“There are a lot of people who still don’t believe I deserve to have my name where it is,” Hammon said in 1999. “They don’t think I deserve to be an AllAmerican. I know that. That’s fine. It’s the same thing with our team. People don’t believe we should be ranked fourth. That’s how it’s going to have to be, coming from the (Western Athletic Conference).
“When you come from a small conference, you have to climb hills. It’s a constant battle to get up, get up, get up. You’ve got to like it. You’ve got to like people saying you can’t do something. That’s always been my philosophy.”
While WNBA prospects always face long odds, the 1999 WNBA Draft was particularly brutal. College players were in competition with players from the American Basketball League (ABL), which folded in December 1998. Of the 50 draft picks that year, 35 came from the ABL.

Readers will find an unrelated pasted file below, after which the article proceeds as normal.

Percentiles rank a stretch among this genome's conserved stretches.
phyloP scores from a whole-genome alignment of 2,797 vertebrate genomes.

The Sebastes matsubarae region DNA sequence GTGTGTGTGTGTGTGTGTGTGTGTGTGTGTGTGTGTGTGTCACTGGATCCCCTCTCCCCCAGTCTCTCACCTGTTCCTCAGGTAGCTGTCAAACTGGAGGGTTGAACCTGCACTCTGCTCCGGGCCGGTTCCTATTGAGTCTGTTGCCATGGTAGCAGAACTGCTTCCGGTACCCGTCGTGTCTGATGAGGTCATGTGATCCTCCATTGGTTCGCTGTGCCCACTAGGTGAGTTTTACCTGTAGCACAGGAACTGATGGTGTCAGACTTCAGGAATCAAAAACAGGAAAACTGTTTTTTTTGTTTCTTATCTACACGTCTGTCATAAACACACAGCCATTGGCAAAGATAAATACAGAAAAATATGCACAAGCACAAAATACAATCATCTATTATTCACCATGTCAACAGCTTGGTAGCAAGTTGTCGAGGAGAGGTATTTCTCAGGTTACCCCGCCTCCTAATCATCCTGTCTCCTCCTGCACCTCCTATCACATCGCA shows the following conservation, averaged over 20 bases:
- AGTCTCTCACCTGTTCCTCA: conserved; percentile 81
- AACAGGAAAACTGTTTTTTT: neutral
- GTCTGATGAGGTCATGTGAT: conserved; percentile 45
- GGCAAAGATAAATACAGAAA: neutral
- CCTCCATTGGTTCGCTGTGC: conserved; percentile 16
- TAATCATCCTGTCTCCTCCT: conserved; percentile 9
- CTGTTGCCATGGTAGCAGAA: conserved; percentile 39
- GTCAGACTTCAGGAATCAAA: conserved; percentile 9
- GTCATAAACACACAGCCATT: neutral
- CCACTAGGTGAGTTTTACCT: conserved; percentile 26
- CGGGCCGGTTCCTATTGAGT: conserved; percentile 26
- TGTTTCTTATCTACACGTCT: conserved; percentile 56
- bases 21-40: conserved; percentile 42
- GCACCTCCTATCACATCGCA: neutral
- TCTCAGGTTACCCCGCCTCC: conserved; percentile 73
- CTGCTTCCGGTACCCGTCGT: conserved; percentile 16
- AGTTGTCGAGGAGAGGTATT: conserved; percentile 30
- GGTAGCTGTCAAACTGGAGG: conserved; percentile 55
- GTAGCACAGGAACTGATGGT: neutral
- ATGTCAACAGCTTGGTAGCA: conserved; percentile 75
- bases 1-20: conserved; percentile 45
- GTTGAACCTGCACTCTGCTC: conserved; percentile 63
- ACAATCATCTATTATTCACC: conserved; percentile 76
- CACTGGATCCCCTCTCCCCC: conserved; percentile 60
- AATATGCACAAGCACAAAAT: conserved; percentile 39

“The same thing happened to me in college,” Hammon told the Fort Collins Coloradoan after she wasn’t drafted. “I wasn’t highly recruited, but I proved them wrong. I can do the same thing in the WNBA.”
One week after going undrafted, Hammon got a call from the New York Liberty inviting her to take part in training camp. She moved up her kinesiology final by a day to accommodate the invite.
Then New York Liberty coach Richie Adubato later admitted that he never expected to keep Hammon on the roster, as the team already had two point guards in Teresa Witherspoon and Coquese Washington.
“We figured two point guards are enough, but she impressed us so much with her shooting and her toughness that we had to keep her,” Adubato told the Associated Press in August 1999. “All through training camp, she just kept getting better and better.”